In this case, at the end of the winding up, all of PC’s money (net of the $10,000 compensation to the accommodating brother-in-law) ended up through circuitous means in the hands of Dr. MacDonald, the original and sole shareholder of PC who was both the driving force behind, and the beneficiary of, the transactions. In my view, the only reasonable conclusion is that subsection 84(2) applies, as the Crown contends. [emphasis added]
Ultimately, this case will be hotly debated for years. In the immediate future, we will wait to see if the taxpayer seeks leave for the Supreme Court of Canada to hear an appeal. In the short term, here are our firm’s initial thoughts:
- Are pipeline transactions dead? We think not. However, careful consideration about the possible application of subsection 84(2) will need to be done.
- Will the cash need to be held for a period of time before being distributed from the recipient corporation so as to ensure that the distribution does not occur “on the winding up”? It seems like that may have to be the case. How long will that period need to be? One year or more like the CRA seems to say?
- The FCA seemed to take a very broad approach to subsection 84(2) because of the provision’s use of the phrase “…in any manner whatever…”. This seems debatable to us. There are more specific provisions in the Act that appear to target pipelines such as section 84.1. We question why general provisions such as subsection 84(2) should have application when specific provisions like section 84.1 do not apply.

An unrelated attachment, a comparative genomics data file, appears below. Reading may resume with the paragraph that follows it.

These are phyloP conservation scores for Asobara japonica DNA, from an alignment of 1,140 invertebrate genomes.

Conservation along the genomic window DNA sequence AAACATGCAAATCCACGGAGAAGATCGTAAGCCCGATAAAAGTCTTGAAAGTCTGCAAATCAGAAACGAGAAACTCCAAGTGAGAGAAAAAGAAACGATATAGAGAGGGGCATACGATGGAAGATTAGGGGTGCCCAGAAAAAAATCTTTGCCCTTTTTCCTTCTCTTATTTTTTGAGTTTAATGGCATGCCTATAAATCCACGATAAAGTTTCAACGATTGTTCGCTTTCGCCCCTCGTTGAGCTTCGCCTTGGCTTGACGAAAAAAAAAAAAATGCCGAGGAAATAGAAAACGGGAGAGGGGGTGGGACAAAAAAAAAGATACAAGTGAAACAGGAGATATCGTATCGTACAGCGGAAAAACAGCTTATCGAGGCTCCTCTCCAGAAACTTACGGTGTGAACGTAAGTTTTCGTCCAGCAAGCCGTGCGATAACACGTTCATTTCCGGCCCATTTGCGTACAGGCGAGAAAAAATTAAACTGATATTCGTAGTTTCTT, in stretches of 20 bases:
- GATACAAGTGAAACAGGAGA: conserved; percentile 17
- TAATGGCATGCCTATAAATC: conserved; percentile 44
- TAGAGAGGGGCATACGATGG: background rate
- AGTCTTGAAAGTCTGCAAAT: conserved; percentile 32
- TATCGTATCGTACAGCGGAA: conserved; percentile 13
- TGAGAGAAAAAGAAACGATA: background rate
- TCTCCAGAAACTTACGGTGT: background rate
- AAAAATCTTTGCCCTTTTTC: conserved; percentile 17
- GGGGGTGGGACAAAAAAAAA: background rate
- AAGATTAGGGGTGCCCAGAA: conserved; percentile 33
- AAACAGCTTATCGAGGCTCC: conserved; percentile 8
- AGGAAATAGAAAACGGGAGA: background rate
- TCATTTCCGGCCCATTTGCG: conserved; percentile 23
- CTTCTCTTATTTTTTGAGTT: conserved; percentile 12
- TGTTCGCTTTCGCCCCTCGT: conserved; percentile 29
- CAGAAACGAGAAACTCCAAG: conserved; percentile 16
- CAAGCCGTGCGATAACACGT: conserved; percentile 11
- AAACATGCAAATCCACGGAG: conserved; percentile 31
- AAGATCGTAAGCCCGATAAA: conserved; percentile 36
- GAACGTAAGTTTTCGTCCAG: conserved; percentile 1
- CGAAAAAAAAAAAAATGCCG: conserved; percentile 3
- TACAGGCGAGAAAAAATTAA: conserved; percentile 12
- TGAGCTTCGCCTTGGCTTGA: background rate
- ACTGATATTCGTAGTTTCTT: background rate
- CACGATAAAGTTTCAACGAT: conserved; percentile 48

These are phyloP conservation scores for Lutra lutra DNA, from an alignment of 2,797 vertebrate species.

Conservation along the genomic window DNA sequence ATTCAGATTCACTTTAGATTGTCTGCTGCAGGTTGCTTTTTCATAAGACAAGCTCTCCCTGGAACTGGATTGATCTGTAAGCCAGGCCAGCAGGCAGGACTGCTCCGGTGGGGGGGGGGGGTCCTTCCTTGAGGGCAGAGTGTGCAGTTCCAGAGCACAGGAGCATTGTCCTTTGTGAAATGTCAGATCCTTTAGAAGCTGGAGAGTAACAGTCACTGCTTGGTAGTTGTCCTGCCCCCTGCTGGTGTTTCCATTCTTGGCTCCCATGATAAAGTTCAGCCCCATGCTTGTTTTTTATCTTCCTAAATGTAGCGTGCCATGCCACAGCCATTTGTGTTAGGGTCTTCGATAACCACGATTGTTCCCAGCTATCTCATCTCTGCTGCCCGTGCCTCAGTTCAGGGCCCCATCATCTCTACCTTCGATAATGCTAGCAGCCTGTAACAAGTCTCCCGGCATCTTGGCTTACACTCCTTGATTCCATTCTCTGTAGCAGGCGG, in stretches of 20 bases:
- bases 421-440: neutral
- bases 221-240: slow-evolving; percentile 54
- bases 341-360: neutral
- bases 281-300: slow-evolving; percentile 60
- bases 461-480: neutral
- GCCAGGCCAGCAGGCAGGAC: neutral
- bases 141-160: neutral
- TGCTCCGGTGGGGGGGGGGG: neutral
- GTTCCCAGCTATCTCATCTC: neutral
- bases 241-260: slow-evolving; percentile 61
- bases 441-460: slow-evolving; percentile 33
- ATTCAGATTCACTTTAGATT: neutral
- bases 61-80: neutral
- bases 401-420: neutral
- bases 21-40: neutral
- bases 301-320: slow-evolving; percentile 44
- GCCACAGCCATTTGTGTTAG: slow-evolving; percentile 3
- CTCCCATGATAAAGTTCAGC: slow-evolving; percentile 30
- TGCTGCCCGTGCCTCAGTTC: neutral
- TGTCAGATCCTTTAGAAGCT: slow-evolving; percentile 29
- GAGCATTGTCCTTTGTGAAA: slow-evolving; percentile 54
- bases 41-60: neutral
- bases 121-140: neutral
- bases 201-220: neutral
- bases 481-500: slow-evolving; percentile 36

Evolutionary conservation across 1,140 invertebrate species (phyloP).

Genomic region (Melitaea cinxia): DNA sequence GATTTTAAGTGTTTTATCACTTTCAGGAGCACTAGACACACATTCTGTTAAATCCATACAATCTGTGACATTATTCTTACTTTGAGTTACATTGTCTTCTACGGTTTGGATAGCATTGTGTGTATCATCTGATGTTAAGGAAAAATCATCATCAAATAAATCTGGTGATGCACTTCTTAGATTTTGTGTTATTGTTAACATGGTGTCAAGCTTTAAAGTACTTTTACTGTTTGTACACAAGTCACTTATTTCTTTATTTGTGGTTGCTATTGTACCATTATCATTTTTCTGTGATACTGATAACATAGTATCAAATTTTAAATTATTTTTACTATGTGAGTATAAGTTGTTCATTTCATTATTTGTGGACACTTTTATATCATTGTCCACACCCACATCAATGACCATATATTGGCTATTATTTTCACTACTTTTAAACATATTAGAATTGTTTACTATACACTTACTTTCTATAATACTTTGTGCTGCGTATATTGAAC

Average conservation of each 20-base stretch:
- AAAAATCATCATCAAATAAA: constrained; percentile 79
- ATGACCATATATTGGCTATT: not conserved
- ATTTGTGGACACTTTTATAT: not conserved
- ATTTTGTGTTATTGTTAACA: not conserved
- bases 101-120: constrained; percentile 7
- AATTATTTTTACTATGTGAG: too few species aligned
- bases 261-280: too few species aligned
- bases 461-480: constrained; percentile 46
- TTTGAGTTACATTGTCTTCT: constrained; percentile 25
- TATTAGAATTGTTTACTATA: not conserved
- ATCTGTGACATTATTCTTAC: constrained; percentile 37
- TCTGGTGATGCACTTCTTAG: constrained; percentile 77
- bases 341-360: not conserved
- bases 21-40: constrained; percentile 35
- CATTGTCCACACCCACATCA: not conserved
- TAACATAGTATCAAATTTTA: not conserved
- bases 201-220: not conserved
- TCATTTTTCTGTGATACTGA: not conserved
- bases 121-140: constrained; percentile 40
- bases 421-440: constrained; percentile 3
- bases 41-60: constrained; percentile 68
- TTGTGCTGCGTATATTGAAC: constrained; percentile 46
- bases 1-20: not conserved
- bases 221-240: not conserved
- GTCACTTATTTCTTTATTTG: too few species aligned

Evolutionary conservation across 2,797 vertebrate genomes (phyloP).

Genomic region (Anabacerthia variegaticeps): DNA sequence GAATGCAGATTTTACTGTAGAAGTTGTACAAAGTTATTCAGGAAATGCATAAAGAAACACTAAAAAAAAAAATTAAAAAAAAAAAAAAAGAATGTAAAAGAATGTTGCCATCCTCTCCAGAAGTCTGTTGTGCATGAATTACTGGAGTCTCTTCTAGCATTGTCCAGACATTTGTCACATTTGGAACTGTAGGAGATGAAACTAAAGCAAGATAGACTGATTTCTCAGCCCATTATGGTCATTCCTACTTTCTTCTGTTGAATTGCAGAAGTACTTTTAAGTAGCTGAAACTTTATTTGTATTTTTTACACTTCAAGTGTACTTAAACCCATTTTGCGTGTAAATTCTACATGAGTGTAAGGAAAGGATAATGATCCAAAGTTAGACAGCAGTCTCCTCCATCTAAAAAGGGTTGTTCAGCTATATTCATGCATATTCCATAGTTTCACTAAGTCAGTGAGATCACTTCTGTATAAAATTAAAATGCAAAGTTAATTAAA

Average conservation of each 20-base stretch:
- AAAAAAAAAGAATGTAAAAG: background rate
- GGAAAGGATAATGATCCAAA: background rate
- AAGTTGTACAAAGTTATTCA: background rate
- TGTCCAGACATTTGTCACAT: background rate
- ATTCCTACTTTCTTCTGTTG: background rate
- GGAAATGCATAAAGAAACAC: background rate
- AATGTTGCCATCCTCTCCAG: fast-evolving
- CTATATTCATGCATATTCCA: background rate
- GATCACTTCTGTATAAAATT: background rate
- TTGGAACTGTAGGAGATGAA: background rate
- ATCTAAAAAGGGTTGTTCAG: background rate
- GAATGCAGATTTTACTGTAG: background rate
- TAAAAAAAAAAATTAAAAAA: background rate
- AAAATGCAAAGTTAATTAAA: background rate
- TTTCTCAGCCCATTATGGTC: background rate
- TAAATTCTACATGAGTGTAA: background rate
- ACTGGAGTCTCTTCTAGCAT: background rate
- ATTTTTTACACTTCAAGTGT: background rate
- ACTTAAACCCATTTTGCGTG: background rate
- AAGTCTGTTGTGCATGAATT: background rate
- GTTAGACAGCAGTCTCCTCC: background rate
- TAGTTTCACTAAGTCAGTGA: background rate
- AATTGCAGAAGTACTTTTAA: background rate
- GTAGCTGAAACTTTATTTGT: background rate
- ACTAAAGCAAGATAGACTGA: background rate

- Can the risk of the application of subsection 84(2) be reduced by utilizing high paid up capital shares as consideration instead of promissory notes?
- Will an amalgamation of corporations (instead of a winding up) avoid the application of subsection 84(2)? Again, something to consider.
- No doubt the CRA will be happy with the FCA decision and use it to suggest that its recent comments regarding pipeline transactions have been correct.
Overall, we are disappointed with the decision of the FCA. Notwithstanding, this decision (pending a possible appeal to the Supreme Court) will need to be considered when implementing pipeline transactions. Accordingly, a pipeline transaction with an immediate distribution of the funds is likely to attract the application of subsection 84(2) given the reasoning in the FCA decision of MacDonald. However, as the old saying goes “…the best things in life are worth waiting for…”. As #2 above indicates, it is likely that a waiting period for the distribution of funds will need to exist. Be patient!